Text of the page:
Bishop-elect Mary Douglas Glasspool
Episcopalians across the church celebrated the March 17 news that Diocese of Los Angeles Bishop-elect Mary Douglas Glasspool had received the required number of consents from standing committees and bishops with jurisdiction to her ordination and consecration as bishop.
Still others lamented the decision and predicted that the news, announced by the presiding bishop’s office, would further strain relationships within the Anglican Communion.
Glasspool was one of two openly gay candidates on the Los Angeles slate but maintained that her sexual orientation was “not an issue” in the election. She is the second openly gay partnered priest to be elected a bishop in the Episcopal Church. The first was Bishop Gene Robinson of New Hampshire, who was elected in 2003.
Bishop Jon Bruno of Los Angeles immediately issued a statement congratulating the church for its courage and giving thanks for the standing committees and bishops who consented to the Dec. 5, 2009 election of Glasspool and the Dec. 4 election of the Rev. Canon Diane Jardine Bruce as bishops suffragan.
Those standing committees and bishops “have joined the Diocese of Los Angeles in recognizing and affirming the many gifts and skills of these highly qualified and experienced clerics,” Bruno said.
But a March 18 statement e-mailed to ENS from Lambeth Palace, Archbishop of Canterbury Rowan Williams’ London residence, said: “It is regrettable that the appeals from Anglican Communion bodies for continuing gracious restraint have not been heeded,” referring to calls in late 2009 from the communion’s Standing Committee and its Unity, Faith and Order commission.
“Following the Los Angeles election in December the archbishop made clear that the outcome of the consent process would have important implications for the communion,” the Lambeth Palace statement said. “Further consultation will now take place about the implications and consequences of this decision.”
On March 10, the Los Angeles diocese announced, in an unofficial tally, that Glasspool had received 63 consents, seven more than the 56 required, from the church’s diocesan standing committees.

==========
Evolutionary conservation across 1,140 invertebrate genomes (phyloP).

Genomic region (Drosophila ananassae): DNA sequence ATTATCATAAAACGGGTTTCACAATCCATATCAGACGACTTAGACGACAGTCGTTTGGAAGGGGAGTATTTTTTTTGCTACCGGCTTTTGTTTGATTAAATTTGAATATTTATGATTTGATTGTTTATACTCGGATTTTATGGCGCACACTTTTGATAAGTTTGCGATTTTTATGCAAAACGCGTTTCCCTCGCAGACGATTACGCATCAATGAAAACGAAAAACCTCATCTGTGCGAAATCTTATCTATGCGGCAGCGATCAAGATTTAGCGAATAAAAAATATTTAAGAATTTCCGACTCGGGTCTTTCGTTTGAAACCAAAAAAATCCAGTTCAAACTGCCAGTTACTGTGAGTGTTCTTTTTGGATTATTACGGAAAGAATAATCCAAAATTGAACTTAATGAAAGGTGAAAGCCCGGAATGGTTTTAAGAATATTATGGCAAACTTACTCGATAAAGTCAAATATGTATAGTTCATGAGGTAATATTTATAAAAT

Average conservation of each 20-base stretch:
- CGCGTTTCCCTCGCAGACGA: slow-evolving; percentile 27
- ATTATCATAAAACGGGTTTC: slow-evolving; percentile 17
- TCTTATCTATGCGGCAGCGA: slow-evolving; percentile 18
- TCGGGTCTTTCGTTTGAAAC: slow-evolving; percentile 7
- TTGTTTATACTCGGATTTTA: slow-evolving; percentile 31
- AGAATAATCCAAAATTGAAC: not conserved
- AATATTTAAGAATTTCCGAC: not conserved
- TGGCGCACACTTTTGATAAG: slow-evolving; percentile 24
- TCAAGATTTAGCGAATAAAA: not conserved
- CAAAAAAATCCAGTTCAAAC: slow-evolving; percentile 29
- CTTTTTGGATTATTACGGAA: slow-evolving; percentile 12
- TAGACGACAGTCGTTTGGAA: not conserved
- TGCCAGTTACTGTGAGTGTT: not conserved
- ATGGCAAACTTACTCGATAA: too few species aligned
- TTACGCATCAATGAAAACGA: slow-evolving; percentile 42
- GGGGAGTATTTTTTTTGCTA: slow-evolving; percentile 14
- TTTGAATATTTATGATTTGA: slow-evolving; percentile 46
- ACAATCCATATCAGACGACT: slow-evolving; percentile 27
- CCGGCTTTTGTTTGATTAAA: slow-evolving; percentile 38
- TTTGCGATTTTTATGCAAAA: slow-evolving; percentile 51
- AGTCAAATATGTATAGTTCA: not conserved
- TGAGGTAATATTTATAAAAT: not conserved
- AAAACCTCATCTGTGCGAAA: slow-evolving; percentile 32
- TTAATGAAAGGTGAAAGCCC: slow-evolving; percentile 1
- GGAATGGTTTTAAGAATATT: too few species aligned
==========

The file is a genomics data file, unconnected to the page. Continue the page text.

An announcement of completion of a successful consent process for Bruce was made March 8.
Both consecrations are planned for May 15. Presiding Bishop Katharine Jefferts Schori will be the chief consecrator.
“These historic elections bring the first women to the episcopate in the Diocese of Los Angeles,” Bruno said in his March 17 statement. “I give thanks for this, and that the standing committees and bishops have demonstrated through their consents that the Episcopal Church, by canon, creates no barrier for ministry on the basis of gender and sexual orientation, among other factors.”
Under the canons of the Episcopal Church (III.11.4), a majority of bishops exercising jurisdiction and diocesan standing committees must consent to a bishop-elect’s ordination as bishop within 120 days of receiving notice of the election.
Glasspool issued a statement March 17, saying she was overjoyed and grateful for the news and attempting to reach out to those opposed to her ordination.
“I am also aware that not everyone rejoices in this election and consent, and will work, pray, and continue to extend my own hands and heart to bridge those gaps, and strengthen the bonds of affection among all people, in the Name of Jesus Christ,” she said.
Glasspool, 56, most recently served as canon to the bishops in the Baltimore-based Diocese of Maryland for the past eight years. During her 28-year ordained ministry, she has served congregations in Maryland, Massachusetts and Pennsylvania.
Maryland Bishop Eugene Sutton heralded the news as “a great day for the cause of justice and the ministry of reconciliation in the Episcopal Church. I rejoice that a majority of bishops and standing committees have seen in Canon Glasspool what we have experienced in the Diocese of Maryland: that she is an exceptionally gifted pastor, administrator and spiritually centered leader who will prove to be an outstanding member of the House of Bishops.”
Sutton said he prays that “the whole church will be open to the Spirit’s guidance as we all move forward together in light of this historic event. The time is now for us to remove old barriers of bigotry and exclusion, and recommit ourselves to welcoming all of our brothers and sisters in Christ.”